The Dunlop hairpin is located right at the bottom end of the track, and as you look down to it it becomes clearer how the track is located in the rolling countryside.
After the tighter nature of the first half of the circuit comes the uphill blast back to the pit-straight: round the fast Bit Curve…
…and then the slingshot effect up to the NGK chicane: yet another overtaking place and another great place to watch the cars scrabble through the corners on the limit of adhesion.
Along with the countryside, the other ever-present thing in the background is another strip of red-and-white kerned tarmac…
The GP Strecke links onto the Green Hell at its final corner: take the wrong turn and it’ll be 10 minutes before you’re back on track. It would be a hell of a long lap-time!
On the Sunday I had taken half an hour to cross the track and visit the Ring Boulevard: a motorsport-themed shopping mall that would keep any petrol-head happy. Nissan put on a display opposite their show-room, with some interesting cars on display.
Forgive me if I skip the pair of 370Zs that were present, but then there was this pair of cars which kept my attention…
A Datsun 240Z – still probably my favourite Japanese sportscar, which I think belonged to Nissan Germany’s own collection.
And then Sumo Power’s own breathed-on GT-R. And this on a Nissan stand? It shows just how respected Sumo Power have become that their tuned GT-R – complete with Sumo Power and HKS stickers – was displayed just opposite the factory-standard version – the car that couldn’t be improved on?!
I just hadn’t had time to properly watch any of the FIA GT4 support races, but the grids were incredibly strong due to being reinforced by Dutch GT4 national series competitors. The grid included the Dutch-run Camaros: another of the new models of US muscle cars that have brought respectability back to that much-maligned class. I mean, ’90s Mustangs? Ugh.
Often tracks go back to sleep when the racing stops: nature takes over and peace returns. But this place lives motorsport. It is motorsport. And not just around the GP track, but the whole area. The locals show their pride and passion for the place everywhere you look: stickers on cars, on the local businesses (everyone puts a ’24 Hours Of Nürburgring’ suffix on the name of their company, even the fridge delivery people!) and on posters. But you’d have to: the full Nordschleife actually runs through local villages, passing over on a bridge right through the centre of Adenau for instance! You would not move here if you weren’t prepared to put up with it all.
Surprisingly, the Nordschleife is still an unrestricted one-way public toll road, exactly as it was when it was first opened in 1927. There’s no general speed limit except in certain areas where it passes through towns, and it’s only closed for private practice days and race events. The only real rule is that you’re only allowed to overtake on the left. This plaque in the paddock entrance tunnel listed victors at the track. With such a long history, it’s no surprise that the names read like a who’s-who of the motoring greats. Looks like they’re going to need a bigger plaque pretty soon.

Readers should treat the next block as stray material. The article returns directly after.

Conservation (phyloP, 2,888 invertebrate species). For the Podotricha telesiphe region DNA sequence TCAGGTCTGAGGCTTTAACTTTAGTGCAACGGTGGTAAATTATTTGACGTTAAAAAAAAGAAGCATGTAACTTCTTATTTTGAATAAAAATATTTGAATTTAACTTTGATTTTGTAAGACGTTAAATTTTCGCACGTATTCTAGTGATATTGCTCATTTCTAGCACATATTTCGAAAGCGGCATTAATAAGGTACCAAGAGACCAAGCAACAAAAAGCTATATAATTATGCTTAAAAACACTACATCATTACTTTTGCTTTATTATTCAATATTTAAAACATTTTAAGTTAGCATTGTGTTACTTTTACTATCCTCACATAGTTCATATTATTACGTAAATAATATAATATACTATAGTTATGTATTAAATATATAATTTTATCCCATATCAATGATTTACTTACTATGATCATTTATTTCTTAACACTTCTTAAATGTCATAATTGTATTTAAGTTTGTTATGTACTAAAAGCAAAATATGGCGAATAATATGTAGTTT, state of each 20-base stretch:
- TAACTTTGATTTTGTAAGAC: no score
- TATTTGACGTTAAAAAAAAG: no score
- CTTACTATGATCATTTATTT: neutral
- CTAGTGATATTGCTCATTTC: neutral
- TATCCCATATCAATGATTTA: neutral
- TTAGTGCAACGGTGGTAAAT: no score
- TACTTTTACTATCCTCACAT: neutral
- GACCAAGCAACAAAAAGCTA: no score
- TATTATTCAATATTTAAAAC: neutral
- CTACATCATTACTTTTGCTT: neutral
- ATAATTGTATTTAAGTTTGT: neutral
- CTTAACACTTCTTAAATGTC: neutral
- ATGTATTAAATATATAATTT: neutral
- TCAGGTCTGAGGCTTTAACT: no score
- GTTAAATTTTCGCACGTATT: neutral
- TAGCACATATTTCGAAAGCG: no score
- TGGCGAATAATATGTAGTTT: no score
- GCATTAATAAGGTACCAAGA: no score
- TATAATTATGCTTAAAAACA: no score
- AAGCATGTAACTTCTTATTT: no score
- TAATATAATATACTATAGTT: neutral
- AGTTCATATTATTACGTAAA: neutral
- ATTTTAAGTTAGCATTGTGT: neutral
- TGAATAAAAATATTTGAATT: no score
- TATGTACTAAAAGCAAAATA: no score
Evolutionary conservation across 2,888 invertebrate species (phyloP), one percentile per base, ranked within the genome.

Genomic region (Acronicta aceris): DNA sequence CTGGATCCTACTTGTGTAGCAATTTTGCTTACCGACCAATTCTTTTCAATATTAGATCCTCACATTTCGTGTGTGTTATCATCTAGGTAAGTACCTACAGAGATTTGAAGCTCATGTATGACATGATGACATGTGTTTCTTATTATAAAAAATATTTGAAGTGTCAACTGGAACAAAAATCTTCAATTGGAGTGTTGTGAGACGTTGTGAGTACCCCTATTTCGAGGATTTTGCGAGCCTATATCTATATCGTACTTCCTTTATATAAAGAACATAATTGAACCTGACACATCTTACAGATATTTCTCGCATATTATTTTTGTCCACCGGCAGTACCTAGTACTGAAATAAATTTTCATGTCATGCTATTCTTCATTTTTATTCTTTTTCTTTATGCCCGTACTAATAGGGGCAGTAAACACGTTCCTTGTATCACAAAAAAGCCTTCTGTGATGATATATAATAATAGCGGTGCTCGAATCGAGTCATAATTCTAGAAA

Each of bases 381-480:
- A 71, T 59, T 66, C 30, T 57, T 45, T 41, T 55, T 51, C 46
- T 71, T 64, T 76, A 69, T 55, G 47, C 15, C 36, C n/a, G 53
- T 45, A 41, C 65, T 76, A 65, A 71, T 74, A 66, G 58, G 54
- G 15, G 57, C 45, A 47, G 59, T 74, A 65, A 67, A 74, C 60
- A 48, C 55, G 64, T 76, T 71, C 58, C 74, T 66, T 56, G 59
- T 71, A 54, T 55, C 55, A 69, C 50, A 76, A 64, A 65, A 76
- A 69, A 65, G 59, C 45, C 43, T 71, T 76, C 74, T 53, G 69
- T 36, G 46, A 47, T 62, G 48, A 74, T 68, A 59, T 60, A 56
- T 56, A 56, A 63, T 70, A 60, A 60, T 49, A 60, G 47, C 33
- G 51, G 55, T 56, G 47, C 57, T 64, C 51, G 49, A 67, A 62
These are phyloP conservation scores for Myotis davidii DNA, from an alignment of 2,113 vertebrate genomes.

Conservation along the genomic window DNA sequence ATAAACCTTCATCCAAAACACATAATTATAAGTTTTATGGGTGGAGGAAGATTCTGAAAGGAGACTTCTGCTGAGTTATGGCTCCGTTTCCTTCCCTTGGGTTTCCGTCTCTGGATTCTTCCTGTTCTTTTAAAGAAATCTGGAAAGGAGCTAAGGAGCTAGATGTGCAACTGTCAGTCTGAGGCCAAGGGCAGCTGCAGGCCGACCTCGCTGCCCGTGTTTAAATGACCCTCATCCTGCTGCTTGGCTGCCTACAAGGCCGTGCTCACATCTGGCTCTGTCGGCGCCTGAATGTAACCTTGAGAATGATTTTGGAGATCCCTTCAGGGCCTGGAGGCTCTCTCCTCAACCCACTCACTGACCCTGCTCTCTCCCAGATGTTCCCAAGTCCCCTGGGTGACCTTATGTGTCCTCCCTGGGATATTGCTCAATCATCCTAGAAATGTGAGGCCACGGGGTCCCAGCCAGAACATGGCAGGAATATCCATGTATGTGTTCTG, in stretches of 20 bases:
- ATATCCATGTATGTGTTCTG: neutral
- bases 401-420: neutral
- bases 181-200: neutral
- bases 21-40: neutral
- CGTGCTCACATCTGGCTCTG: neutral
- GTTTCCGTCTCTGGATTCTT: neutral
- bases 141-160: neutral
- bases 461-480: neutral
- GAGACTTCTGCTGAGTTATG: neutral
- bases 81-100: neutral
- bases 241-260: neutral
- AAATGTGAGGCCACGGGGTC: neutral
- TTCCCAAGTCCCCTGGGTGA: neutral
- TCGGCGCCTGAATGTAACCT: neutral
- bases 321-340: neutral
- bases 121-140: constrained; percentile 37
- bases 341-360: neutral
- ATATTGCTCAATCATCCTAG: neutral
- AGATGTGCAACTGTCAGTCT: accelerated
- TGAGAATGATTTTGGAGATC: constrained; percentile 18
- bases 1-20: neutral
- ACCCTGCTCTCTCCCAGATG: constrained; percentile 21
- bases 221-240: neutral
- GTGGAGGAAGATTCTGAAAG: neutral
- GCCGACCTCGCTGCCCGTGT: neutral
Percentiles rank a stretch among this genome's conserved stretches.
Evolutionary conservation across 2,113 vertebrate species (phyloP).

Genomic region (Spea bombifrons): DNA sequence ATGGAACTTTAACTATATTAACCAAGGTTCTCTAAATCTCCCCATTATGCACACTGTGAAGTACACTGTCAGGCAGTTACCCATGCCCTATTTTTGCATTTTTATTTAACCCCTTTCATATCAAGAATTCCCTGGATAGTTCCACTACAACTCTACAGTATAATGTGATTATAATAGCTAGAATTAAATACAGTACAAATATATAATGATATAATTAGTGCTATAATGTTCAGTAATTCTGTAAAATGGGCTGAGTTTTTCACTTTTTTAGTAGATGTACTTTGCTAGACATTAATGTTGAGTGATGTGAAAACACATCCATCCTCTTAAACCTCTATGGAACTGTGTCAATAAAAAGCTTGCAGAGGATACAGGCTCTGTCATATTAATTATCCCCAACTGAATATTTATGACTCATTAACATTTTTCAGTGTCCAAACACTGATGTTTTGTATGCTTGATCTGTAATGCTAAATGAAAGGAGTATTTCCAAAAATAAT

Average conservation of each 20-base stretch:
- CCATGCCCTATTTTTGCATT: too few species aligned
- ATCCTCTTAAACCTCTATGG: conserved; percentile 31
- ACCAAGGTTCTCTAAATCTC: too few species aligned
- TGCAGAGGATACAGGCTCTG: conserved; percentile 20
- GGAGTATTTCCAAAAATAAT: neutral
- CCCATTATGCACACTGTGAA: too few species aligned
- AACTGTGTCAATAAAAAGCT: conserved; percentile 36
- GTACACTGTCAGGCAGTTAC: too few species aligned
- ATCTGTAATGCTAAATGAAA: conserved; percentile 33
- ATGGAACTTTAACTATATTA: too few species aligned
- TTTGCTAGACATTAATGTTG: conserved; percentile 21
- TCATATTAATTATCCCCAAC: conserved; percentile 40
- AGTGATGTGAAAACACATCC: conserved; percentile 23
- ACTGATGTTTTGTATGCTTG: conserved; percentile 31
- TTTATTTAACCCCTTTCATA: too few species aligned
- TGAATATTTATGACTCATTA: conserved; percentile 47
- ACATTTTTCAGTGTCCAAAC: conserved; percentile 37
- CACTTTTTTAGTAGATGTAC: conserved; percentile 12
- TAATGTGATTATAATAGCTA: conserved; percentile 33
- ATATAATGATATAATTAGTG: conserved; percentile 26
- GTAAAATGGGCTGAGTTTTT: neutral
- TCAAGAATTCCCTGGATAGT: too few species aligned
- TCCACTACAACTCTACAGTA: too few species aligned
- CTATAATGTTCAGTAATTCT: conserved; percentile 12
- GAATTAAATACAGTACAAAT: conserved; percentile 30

The new GP track has done what it aimed to do: reduce the danger to drivers. But the continued use of the old track, and particularly the fact that it’s open to the public, means that it has to be treated with respect. The general mantra seems to be: ‘enjoy the track, don’t go for a time’. Running stopwatches are often found in crashed vehicles… Despite the dangers, manufacturers still look to be associated with the place. Mercedes withdrew from pretty much all forms of racing following their 1955 Le Mans disaster, but over the last decade the company has been making more of its racing roots: hence this life-size statue of driving legend Juan-Manuel Fangio next to his Merc W196 Silver Arrow that was donated to the track by Daimler-Chrysler in 2002. You can even get into the cockpit! Even a bronze version of a W196 is pretty cool.
On Monday morning, the final thing to do before heading to the airport was The Big One. The lap. The entrance is really not clearly signposted: it’s so popular that it’s just apparently expected that people will know where it is. In the village of Nürburg that sits just inside the start of the Nordschleife, was more evidence of how much manufacturer pride there is in the place: BMW’s local dealer was decked out with a couple of ’90s tourers, plenty of trophies and various other bits of memorabilia.
But on, on towards the goal. As we drove into the countryside, against the track and down to the paddock, was the local ‘Ring Rentals company.
Alongside a fleet of Alfa 75s were some hotter propositions: Porsche 911s, Lotus Exiges and even a Noble. At the far end was a wrecked 911…
So, to the lap! €19 and you have all the time you want to make it round these public roads. But! No! Fail! BMW wrecked our plans by hiring out the circuit for a Mini corporate day – a common thing, it appears. Well, with rivers of water running down the track, discretion seemed the better option anyway – but there will be a next time! Oh, to live locally…
With an hour to go before having to head north, we went back to the RingBoulevard and the RingWerk: Paddy took a good look round back in May. It’s quite pricey for something that is perhaps geared towards a younger audience (which is no bad thing of course), but the 4D cinema experience was quite something. A rotating disk seating area, with ‘trees’ swaying and moving around the outside to reveal cut-away video screens and projections – complete with atmospheric effects. Cold air conditioning and water vapour for the rain (I’ve heard it can rain around here…) but then the morally dubious effect of heat lamps blasting out whilst the documentary touched on Niki Lauda’s fiery crash in ’76!
An effective interactive altar to the god of tracks that is the Nürburgring. All must worship!